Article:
Tackling Vacancy:  Mow to Own

LRA Land Available to City Property Owners who Promise to Maintain It

May 4, 2016 | 3 min reading time

This article is 8 years old. It was published on May 4, 2016.

Example of a mow to own vacant lot adjacent to residential property.

As part of a concentrated effort to tackle vacancy and abandonment, Mayor Francis Slay, along with Aldermen Cara Spencer and Chris Carter, announce the City of St. Louis Land Reutilization Authority's (LRA) new 'Mow to Own' program.

Mow to Own allows City residents to take immediate ownership of LRA-owned parcels adjacent to their property for just $125 if the resident agrees to continually maintain the lot. The City will give away the land itself for free. The $125 covers the title transfer and lien, should the new owner fail to maintain his/her new property. After 24 months of regular maintenance, the lien will be lifted and the property granted free and clear to the new owner.

The vacant lots available are underutilized and often a drain on City resources and source of complaints from surrounding neighbors. Offering this 'sweat equity' program helps return these parcels back to the tax rolls while giving residents a unique opportunity to expand their land ownership at very little cost.

When someone abandons his/her property and it comes under the control of LRA, City taxpayers wind up footing the bill for the maintenance on the abandoned property. The City's Forestry Division spends more than $1 million annually mowing vacant lots and land around abandoned buildings.

"Many of the lots eligible under Mow to Own are small enough to be considered someone's side yard, yet they are owned by the City," Mayor Slay said. "We know that there are a lot of good neighbors who are anxious to see these lots put back to productive reuse. In return, they will come off the City's mowing list and go back onto the tax rolls."

The City estimates that roughly 4,000 of these small lots are eligible for the Mow to Own program. Eligible lots must be less than 30 feet across and under LRA control for at least three years, because those small lots sitting in the land bank for that long are not as likely to be developed to create new housing, industry or jobs.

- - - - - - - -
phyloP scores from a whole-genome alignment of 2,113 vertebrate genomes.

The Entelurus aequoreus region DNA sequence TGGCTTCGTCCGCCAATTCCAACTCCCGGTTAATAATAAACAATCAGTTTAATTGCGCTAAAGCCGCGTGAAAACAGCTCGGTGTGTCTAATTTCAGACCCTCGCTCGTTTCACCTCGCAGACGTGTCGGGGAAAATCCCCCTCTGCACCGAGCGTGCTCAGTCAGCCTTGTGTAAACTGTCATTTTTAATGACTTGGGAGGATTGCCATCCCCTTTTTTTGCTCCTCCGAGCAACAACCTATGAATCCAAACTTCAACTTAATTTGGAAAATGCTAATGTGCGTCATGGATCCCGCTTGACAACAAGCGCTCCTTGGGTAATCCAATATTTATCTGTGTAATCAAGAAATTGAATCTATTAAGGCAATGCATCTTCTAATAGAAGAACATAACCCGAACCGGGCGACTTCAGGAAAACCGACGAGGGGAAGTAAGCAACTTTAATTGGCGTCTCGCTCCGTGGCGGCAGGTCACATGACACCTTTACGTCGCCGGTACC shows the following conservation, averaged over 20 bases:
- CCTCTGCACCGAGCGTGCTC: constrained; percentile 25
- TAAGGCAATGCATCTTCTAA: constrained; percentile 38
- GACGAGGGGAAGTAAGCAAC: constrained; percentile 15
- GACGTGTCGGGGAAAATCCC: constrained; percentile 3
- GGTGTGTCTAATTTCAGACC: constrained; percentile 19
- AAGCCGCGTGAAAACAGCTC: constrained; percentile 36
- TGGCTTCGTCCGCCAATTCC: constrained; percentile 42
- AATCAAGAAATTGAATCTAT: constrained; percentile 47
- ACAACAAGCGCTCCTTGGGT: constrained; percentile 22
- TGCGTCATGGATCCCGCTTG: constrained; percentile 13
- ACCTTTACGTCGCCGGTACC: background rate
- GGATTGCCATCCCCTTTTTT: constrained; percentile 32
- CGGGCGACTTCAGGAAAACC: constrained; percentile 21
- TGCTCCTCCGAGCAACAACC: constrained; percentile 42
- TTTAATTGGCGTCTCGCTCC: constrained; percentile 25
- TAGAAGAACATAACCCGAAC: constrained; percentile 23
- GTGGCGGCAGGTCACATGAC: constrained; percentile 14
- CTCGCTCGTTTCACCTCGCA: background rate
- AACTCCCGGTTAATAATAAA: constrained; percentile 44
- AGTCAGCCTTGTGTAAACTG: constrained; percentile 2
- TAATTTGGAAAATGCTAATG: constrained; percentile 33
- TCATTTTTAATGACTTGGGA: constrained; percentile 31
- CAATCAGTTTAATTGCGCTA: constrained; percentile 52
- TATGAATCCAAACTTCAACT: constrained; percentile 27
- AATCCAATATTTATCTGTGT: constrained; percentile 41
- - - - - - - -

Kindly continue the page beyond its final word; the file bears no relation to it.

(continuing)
Successful applicants have to be current on their own real estate taxes, have no outstanding property violations, and own a home or apartment immediately adjacent to the lot they want. Interested residents may download an application from the City's website.

All transfers of property are contingent upon approval of the LRA Commission, which meets on the last Wednesday of each month at 8:30 a.m.

Mow to Own is another piece of Mayor Slay's concentrated effort to tackle vacancy and abandonment:

  • Selection into the Community Progress Leadership Institute has provided technical assistance to the City.
  • Just this March, the City announced that Fresh Coast Capital is coming to St. Louis to plant tree farms on 42 vacant LRA-owned lots.
  • Last December, the City announced its partnership with MSD to demolish roughly 1,600 of the worst abandoned buildings in the City.
  • Two AmeriCorps teams also have been working with Mayor Slay's new Vacancy &Blight Taskforce, a public-private partnership made up of City employees, non-profits, residents and developers.

Mow to Own also fits into Mayor Slay's Sustainability Action Agenda on Urban Character, Vitality &Ecology in making LRA land available at no cost for productive reuse of the land. 

About LRA

The City of St. Louis has the oldest land bank in the United States. The Land Reutilization Authority was established in 1971 to take ownership of private abandoned properties. When a property owner fails to pay taxes for five years, the City's Collector of Revenue may sue and foreclose. There are at least five public tax foreclosure sales per year. Any properties not sold at the foreclosure sale are transferred into the LRA inventory to be maintained, marketed and sold. The sale dates and list of parcels for sale are listed online.

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